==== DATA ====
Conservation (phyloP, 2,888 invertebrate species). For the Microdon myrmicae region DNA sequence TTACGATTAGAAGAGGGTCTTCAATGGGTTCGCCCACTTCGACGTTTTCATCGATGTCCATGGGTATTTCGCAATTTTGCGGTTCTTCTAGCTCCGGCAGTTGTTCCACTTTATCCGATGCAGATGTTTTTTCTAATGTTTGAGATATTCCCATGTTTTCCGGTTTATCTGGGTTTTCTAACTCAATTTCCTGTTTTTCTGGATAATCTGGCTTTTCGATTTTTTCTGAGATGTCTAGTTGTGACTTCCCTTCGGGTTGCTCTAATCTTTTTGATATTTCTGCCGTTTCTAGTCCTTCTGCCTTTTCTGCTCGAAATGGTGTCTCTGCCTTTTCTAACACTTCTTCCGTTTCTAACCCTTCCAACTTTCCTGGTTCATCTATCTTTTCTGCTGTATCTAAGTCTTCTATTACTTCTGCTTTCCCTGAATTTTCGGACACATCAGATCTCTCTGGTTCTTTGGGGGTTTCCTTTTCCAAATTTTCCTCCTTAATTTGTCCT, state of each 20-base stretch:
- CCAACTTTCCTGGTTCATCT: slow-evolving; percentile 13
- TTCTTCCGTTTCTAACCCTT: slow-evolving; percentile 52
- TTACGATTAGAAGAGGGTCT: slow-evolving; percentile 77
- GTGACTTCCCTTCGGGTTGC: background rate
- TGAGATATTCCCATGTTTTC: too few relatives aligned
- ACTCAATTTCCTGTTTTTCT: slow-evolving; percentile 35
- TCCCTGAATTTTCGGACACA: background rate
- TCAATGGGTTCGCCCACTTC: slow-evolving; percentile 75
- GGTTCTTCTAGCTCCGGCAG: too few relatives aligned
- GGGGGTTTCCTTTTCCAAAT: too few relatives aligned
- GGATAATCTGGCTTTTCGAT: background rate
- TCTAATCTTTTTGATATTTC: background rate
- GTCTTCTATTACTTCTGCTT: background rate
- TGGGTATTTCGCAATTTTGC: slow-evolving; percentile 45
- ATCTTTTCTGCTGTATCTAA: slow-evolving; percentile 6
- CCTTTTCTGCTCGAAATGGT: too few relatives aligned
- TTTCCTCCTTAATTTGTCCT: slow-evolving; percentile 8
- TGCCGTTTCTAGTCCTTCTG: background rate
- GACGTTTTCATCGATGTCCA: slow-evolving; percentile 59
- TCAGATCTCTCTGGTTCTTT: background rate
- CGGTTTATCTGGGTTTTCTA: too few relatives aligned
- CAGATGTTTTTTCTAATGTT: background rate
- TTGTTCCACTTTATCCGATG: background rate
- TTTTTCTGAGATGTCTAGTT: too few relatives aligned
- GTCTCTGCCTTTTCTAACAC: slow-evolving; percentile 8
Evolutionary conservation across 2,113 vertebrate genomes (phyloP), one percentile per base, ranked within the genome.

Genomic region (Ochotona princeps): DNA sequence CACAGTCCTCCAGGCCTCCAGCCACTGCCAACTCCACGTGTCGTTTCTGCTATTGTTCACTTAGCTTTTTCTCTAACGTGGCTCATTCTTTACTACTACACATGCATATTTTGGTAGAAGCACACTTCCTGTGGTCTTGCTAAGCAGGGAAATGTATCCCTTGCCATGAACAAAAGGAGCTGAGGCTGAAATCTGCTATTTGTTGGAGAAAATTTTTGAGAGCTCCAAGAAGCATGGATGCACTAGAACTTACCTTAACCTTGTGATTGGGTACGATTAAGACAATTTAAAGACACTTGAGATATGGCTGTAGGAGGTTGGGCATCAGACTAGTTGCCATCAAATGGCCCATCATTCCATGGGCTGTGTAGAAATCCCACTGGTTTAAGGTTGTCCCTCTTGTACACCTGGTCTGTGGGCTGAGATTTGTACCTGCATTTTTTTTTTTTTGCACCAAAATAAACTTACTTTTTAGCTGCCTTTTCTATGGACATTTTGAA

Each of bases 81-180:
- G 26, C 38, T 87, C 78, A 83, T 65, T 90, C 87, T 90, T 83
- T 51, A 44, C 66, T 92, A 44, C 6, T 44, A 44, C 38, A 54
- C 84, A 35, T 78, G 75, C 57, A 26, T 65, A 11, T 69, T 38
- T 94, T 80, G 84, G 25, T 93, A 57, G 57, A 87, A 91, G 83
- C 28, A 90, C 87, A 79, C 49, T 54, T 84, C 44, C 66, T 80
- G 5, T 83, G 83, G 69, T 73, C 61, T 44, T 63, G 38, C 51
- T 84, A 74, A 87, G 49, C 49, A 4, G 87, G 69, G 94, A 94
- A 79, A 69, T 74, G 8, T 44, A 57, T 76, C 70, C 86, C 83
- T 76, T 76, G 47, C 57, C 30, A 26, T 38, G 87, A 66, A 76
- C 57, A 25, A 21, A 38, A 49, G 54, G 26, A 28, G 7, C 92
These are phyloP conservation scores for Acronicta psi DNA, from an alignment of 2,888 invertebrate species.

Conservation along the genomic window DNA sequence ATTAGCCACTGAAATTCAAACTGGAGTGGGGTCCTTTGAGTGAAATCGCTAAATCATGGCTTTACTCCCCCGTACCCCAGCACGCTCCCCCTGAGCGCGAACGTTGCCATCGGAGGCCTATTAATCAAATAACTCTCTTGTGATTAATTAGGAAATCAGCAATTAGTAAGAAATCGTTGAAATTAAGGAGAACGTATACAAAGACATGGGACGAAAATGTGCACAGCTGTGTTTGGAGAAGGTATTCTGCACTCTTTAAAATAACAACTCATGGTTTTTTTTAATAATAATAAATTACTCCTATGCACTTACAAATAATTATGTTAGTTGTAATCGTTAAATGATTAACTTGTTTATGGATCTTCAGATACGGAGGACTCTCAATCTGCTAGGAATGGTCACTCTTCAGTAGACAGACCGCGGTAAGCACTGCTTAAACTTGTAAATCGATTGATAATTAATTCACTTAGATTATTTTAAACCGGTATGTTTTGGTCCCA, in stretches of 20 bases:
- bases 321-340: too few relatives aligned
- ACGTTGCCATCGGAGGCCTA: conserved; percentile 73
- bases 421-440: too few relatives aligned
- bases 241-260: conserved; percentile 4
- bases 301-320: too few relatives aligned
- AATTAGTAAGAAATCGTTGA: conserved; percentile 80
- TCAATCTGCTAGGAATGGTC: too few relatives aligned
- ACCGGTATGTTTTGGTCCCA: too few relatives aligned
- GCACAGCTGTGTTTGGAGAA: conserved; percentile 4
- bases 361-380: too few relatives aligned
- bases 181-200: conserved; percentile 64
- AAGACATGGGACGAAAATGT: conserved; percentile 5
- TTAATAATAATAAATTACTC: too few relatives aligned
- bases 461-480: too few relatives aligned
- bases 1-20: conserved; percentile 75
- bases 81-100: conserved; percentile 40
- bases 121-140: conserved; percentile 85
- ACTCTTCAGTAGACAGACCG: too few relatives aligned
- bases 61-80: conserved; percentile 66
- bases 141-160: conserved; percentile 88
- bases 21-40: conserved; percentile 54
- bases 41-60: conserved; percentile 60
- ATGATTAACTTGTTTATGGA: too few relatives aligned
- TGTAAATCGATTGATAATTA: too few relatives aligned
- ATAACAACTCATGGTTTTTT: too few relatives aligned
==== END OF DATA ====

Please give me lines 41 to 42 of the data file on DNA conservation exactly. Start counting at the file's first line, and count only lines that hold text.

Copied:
Conservation along the genomic window DNA sequence ATTAGCCACTGAAATTCAAACTGGAGTGGGGTCCTTTGAGTGAAATCGCTAAATCATGGCTTTACTCCCCCGTACCCCAGCACGCTCCCCCTGAGCGCGAACGTTGCCATCGGAGGCCTATTAATCAAATAACTCTCTTGTGATTAATTAGGAAATCAGCAATTAGTAAGAAATCGTTGAAATTAAGGAGAACGTATACAAAGACATGGGACGAAAATGTGCACAGCTGTGTTTGGAGAAGGTATTCTGCACTCTTTAAAATAACAACTCATGGTTTTTTTTAATAATAATAAATTACTCCTATGCACTTACAAATAATTATGTTAGTTGTAATCGTTAAATGATTAACTTGTTTATGGATCTTCAGATACGGAGGACTCTCAATCTGCTAGGAATGGTCACTCTTCAGTAGACAGACCGCGGTAAGCACTGCTTAAACTTGTAAATCGATTGATAATTAATTCACTTAGATTATTTTAAACCGGTATGTTTTGGTCCCA, in stretches of 20 bases:
- bases 321-340: too few relatives aligned